O Me of Little Faith

From the overflowingDear Christians, This Is a Bad Idea” files, let me pontificate upon two new celebrities in the world of Christian culture:

1. Tyler Frost, the boy who wanted to go to prom. Poor Tyler just wanted to go to his girlfriend’s prom. Only Tyler is one of 84 students at the Heritage Christian School in Findlay, Ohio. It’s a fundamentalist Baptist school, so therefore it prohibits dancing, rock & roll devil music, and inappropriate contact between boys and girls. (Hand-holding? True love waits, Tyler.)

So when 17 year-old Tyler announced he would be attending his girlfriend’s prom last weekend at Findlay High School — apparently, a hothouse of evil — the officials at Heritage showed him the love of Jesus by announcing that he would be suspended. And given an “incomplete” on all remaining assignments. And forced to finish his exams separately in order to get his diploma. And prohibited from attending his graduation.

Now he’s become a secular media sensation, appearing on CBS’ The Early Show, ABC’s Primetime, and elsewhere. He’ll probably have his own dance-based reality show by next fall.

When I hear or read stories like this, my immediate thought is: How does this make Christians look to non-Christians? How does it appear from the outside? What is the mainstream takeaway?

Mainstream takeaway from this story:

a. Christians are so weird about this stuff.

b. Everyone loves an underdog. Root for the nice Christian boy rebelling against overly strict, controlling, no-fun authorities!

c. It’s like Footloose but for real!

d. What does this have to do with Jesus?


2. Carrie Prejean, the beauty queen martyr. Otherwise known as Miss California, Carrie Prejean lost out on the Miss USA title because she spoke out (and not very well) against gay marriage. This annoyed pageant judge Perez Hilton enough that she lost his vote. She was quick to claim that her answer cost her the pageant win. So, as might be expected, within days Christians fell in love with Prejean because she had openly declared her faith (kind of) and was being persecuted for it (if losing a beauty crown can be described that way). Martyr!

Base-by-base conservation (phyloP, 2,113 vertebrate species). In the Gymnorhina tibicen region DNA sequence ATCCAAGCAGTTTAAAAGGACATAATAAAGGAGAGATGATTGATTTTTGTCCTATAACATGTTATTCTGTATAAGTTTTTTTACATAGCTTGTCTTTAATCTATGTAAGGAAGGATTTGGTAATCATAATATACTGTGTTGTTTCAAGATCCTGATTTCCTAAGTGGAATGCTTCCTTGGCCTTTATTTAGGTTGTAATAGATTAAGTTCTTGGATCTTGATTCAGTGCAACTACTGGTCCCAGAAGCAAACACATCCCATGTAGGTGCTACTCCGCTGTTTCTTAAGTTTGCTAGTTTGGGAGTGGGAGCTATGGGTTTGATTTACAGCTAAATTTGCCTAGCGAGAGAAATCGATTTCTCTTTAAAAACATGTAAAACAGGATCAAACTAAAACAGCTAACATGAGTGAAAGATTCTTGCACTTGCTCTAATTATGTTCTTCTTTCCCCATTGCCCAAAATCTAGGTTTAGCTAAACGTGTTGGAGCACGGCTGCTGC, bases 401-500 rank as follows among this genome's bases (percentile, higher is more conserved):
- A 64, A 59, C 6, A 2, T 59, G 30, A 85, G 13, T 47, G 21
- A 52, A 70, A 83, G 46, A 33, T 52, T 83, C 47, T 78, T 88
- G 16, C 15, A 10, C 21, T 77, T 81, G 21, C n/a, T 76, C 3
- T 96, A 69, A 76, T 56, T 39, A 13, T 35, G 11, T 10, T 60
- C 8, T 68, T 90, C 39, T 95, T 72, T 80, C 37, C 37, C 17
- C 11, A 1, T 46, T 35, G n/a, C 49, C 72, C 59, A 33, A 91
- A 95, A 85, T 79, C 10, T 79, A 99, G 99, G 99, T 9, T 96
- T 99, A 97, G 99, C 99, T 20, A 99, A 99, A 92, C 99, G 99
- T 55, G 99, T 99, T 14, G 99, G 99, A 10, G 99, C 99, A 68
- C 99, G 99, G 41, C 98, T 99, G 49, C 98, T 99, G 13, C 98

Within days Prejean was appearing at the Gospel Music Association’s Dove Awards, signing with A. Larry Ross Communications (a big-time Christian publicity firm), and no doubt starting work editing a devotional Bible for beauty queens. Why? Not because she said anything much about her faith, but because she opposed gay marriage and lost because of it.

But now? The conservative Christians and Republicans are starting to feel some buyer’s remorse, as topless modeling photos of Prejean are beginning to show up, along with revelations that California state pageant officials paid for her to receive breast implants (read all about it here). It’s gettin’ dirty real quick, but that hasn’t stopped her from appearing this week on Dr. James Dobson’s radio show.

Mainstream takeaway from this story:

a. So a beauty pageant runner-up becomes a conservative evangelical poster girl not for proclaiming her faith, but for opposing gay marriage? That is so weird.

b. It is hilarious that the conservative evangelicals got so excited about the gay marriage and persecution thing that they ended up with someone forced to defend her breast implants and tawdry photos. So awesome.

c. Again, what does this have to do with Jesus?


Final thought: As a Christian, I think I’d rather have Tyler Frost as a Christian celebrity than Carrie Prejean. But, honestly, why do we need celebrities at all?

Let’s all steer clear of dancing, hand-holding, pageant pronouncements, and racy photos today. Better yet, let’s just stay out of the news altogether.

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